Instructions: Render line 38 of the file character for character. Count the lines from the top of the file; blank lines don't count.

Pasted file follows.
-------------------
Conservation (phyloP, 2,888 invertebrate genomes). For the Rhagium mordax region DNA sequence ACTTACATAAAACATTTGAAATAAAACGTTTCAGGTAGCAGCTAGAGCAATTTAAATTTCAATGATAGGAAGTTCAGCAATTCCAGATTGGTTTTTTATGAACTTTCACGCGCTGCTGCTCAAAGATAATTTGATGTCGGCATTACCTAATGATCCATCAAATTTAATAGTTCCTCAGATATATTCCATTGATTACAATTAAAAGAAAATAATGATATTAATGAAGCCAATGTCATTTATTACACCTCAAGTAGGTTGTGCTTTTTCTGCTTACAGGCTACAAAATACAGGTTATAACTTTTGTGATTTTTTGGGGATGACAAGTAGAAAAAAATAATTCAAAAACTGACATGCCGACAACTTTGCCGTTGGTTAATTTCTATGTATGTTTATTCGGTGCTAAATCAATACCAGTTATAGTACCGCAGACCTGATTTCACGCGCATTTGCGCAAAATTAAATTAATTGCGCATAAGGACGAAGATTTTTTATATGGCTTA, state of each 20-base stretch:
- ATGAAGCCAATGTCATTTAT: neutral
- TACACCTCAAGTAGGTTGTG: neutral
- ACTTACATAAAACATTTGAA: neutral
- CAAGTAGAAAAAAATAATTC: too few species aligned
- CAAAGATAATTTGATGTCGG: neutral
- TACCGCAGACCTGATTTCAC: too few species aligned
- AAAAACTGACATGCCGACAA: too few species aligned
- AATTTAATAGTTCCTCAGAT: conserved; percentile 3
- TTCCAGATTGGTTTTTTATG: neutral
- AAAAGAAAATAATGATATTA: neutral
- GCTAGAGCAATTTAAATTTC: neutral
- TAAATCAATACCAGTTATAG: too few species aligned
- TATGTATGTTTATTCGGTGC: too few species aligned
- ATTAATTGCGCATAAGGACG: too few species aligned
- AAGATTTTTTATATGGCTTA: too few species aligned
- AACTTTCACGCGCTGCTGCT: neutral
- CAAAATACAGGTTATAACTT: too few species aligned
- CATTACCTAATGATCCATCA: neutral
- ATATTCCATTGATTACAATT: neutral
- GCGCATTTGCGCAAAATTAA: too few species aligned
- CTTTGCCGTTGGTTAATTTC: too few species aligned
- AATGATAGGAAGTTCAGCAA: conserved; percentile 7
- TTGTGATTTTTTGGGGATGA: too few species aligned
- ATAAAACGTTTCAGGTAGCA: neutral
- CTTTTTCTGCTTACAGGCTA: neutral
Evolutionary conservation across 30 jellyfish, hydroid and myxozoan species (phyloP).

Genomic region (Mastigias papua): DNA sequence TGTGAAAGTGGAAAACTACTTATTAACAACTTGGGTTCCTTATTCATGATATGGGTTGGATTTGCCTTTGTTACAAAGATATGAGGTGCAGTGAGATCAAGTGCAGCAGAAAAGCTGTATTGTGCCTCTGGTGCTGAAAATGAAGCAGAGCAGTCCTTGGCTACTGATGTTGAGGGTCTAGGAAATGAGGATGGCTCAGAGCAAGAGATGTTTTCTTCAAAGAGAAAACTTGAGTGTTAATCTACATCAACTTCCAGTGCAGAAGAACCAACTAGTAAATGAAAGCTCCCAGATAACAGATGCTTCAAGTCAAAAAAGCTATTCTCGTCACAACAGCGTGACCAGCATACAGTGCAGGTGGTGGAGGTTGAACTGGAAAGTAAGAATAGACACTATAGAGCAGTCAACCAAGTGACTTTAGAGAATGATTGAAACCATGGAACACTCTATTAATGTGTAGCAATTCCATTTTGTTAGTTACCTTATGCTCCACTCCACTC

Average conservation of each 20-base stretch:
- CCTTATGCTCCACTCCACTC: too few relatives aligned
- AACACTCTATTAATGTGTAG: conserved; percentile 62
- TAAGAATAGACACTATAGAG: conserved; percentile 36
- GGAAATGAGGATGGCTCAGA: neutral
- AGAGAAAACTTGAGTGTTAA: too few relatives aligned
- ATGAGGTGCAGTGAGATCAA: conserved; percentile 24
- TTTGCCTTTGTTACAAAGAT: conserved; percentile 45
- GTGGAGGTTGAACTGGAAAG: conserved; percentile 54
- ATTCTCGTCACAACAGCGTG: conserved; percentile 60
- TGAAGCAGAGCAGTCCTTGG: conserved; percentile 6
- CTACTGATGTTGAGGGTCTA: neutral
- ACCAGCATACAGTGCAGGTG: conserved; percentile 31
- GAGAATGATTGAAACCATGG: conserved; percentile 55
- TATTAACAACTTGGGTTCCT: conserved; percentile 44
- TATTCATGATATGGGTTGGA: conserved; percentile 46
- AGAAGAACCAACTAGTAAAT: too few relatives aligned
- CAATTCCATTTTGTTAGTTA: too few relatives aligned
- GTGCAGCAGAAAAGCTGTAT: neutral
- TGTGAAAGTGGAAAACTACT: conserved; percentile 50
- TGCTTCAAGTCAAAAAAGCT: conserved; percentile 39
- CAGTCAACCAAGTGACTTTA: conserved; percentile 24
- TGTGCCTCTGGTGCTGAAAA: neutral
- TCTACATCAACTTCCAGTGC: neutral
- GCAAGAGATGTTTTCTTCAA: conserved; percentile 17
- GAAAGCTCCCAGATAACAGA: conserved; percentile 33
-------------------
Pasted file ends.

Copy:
- ATTCTCGTCACAACAGCGTG: conserved; percentile 60